• Experienced personnel to monitor all activities: Many industries employ a manager who monitors all operations and makes sure they run smoothly. Similarly, medical practices can employ an experienced and certified nurse or other personnel who can keep an eye on both the front desk and the clinical area to ensure that all functions are running efficiently. They can identify bottlenecks such as late arrival of patients or change of appointments etc., and also take necessary steps to resolve it.
  • Create a policy for no-show and late arrivals: Late arrivals and no-show patients are common in any medical practice. So in case of late arrival i.e, if the patient is 30 minutes late, then ask him/her to reschedule the appointment. Charge a cancellation fee for repeat offenders. Give advance notice of these policies in the form of brochures or emails or messages to motivate patients to come on time.
  • Assign trained staff for medical documentation: Appoint a professional typist or trained professionals to ensure quick and accurate medical documentation. Use a team care model to document medical records, collect patient history, manage prescriptions and test orders and also take notes at the time of patient visit. This will speed up administrative work and at the same time help ensure quality patient care.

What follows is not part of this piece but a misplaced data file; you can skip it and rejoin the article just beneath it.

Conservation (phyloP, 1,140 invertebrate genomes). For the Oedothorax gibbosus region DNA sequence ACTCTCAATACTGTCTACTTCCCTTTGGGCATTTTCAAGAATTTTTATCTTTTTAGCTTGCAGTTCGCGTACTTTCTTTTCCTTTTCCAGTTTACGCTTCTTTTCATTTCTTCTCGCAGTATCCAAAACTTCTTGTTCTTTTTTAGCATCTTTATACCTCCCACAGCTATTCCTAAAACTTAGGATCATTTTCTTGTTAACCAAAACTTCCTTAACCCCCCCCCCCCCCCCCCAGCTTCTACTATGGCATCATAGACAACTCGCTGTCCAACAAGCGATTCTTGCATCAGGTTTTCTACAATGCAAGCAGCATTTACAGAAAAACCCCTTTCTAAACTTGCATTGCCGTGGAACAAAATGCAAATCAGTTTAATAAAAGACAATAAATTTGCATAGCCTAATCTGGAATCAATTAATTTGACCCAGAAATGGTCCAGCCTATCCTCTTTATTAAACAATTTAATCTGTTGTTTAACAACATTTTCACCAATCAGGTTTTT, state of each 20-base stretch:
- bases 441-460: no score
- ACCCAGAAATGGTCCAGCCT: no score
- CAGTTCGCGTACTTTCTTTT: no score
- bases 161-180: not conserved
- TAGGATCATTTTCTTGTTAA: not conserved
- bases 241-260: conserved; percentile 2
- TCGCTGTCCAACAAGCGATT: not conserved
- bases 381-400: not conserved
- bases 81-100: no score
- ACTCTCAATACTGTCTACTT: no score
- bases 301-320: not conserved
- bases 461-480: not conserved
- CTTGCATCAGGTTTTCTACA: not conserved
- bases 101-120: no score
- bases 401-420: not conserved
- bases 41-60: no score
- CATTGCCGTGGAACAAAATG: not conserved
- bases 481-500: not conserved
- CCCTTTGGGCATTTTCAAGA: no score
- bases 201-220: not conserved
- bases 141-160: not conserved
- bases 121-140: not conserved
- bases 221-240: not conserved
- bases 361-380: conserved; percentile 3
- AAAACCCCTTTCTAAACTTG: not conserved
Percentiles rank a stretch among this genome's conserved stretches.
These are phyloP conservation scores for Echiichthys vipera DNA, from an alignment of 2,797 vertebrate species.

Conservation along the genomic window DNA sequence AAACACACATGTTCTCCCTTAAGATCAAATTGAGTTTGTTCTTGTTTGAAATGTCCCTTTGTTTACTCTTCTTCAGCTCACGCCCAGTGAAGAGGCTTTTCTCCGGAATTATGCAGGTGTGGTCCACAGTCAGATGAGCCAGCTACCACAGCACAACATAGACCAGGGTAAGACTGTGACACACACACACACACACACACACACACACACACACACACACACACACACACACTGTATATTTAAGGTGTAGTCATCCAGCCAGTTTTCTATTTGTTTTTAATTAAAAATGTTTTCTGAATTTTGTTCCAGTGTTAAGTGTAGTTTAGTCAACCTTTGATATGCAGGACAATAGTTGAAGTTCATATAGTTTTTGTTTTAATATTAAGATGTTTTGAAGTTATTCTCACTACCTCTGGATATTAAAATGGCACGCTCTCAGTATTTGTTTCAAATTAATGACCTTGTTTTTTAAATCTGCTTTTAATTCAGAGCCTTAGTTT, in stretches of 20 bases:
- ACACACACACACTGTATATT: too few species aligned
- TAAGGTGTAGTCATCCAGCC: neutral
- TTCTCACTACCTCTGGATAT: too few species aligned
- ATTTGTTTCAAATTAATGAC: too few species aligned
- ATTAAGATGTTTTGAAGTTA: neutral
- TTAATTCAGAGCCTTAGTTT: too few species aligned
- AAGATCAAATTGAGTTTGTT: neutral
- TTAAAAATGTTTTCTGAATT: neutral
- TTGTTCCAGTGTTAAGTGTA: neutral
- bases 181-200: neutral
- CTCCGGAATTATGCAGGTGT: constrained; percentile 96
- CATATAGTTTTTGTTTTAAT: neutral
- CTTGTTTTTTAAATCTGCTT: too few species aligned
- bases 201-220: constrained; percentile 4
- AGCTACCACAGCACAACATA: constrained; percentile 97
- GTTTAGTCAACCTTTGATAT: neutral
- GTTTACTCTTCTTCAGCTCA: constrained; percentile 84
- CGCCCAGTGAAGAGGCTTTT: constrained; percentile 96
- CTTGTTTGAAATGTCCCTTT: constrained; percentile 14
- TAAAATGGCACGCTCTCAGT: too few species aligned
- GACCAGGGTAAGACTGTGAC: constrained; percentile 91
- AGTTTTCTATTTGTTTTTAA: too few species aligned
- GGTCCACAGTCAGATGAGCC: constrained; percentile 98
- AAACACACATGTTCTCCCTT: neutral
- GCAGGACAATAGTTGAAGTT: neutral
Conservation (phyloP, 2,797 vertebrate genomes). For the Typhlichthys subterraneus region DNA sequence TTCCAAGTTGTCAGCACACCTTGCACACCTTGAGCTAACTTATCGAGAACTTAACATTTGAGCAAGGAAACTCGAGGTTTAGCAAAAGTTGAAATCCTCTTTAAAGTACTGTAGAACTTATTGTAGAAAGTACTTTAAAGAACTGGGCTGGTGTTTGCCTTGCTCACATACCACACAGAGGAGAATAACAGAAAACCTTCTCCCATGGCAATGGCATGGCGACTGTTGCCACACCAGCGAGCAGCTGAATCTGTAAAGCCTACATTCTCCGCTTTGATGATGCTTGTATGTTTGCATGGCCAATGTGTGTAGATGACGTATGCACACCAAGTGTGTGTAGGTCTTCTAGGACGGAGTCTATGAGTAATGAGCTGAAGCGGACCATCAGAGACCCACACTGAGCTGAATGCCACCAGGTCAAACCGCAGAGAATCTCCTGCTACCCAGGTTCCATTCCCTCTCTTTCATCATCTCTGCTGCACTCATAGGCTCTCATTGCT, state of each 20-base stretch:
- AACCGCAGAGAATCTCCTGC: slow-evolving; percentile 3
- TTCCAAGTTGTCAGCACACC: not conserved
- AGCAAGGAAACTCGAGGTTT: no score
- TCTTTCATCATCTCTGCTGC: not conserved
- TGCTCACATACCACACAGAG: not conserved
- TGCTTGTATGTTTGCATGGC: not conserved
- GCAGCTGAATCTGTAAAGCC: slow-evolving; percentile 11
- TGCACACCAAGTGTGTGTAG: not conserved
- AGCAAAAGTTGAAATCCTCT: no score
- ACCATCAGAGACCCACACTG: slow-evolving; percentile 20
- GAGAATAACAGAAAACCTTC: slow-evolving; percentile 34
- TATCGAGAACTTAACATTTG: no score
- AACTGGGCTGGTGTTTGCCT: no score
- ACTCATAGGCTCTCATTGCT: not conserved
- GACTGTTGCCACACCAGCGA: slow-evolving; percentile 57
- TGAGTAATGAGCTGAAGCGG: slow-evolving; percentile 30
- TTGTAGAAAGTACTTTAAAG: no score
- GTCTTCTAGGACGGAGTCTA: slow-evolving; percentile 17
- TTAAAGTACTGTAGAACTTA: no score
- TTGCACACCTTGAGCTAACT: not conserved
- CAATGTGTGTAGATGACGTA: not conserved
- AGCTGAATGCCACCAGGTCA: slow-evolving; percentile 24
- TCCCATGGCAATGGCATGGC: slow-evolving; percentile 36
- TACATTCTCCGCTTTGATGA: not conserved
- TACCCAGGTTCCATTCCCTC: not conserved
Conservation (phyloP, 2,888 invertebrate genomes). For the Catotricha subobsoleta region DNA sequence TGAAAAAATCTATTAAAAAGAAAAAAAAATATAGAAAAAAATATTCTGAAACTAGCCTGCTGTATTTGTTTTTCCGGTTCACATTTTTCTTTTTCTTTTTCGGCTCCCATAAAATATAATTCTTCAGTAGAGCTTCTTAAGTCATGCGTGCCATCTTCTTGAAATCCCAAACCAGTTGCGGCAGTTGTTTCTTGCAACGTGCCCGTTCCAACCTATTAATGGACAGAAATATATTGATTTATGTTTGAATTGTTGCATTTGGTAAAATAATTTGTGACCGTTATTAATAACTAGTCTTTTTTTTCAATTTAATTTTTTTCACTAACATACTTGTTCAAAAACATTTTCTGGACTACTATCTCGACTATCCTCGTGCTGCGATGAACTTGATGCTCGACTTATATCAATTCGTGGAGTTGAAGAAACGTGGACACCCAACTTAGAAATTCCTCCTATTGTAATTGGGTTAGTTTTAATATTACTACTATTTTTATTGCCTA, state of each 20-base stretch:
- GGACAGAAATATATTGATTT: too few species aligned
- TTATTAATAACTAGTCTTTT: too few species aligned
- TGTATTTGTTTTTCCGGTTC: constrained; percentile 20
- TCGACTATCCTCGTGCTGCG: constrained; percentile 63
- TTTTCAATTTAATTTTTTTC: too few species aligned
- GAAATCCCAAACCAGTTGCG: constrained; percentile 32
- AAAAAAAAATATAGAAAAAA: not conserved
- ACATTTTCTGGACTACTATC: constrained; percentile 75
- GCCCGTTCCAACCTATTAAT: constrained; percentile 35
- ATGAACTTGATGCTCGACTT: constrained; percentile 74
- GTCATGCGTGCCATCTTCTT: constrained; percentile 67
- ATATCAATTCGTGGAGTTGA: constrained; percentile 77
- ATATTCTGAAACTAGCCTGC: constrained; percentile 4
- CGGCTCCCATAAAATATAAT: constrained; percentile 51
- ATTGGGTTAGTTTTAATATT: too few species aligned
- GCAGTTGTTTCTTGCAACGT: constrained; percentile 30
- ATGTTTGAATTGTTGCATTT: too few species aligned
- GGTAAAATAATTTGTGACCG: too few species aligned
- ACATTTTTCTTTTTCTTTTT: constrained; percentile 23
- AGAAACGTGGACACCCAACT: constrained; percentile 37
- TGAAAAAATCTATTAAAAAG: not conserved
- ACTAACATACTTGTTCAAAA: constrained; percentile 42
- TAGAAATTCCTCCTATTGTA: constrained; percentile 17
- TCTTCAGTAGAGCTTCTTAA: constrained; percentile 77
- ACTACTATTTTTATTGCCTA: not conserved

• Secure messaging system: Access to secure messaging feature allows physicians to communicate with their patients. It increases office efficiency and improves patient satisfaction. It also helps to minimize phone calls and allows patients to access their doctor easily.
  • Use of telehealth and mobile queue: Use of telehealth helps to cut down office visit time. Today, virtual treatment is becoming widely popular and it is more convenient for in-home physicians to access patients. This also helps prevent waiting time and travel time.
  • A pleasant environment is necessary: Providing a clean and pleasant environment with reception and waiting area will not reduce patient wait time but it helps patients to occupy themselves. Comfortable furniture, pleasant music, a fish tank, incandescent lights etc can create a soothing ambience. Make sure to provide bottled water or coffee in the waiting room.

Long patient wait time can lead to unhappy patients and they tend to leave the medical practice and may not return again. The above mentioned recommendations could help minimize wait time. Physicians for whom EHR documentation proves difficult, can consider EHR-integrated medical transcription services for quick and timely documentation. Medical transcription companies provide HL7 interface that enables the transcribed physician’s notes to be entered into the EHR, enabling physicians to save time and provide services to more patients.

Julie Clements

About Julie Clements

Joined the MOS team in March of 2008. Julie Clements has background in the healthcare staffing arena; as well as 6 years as Director of Sales and Marketing at a 4 star resort. Julie was instrumental in the creation of the medical record review division (and new web site); and has especially grown this division along with data conversion of all kinds.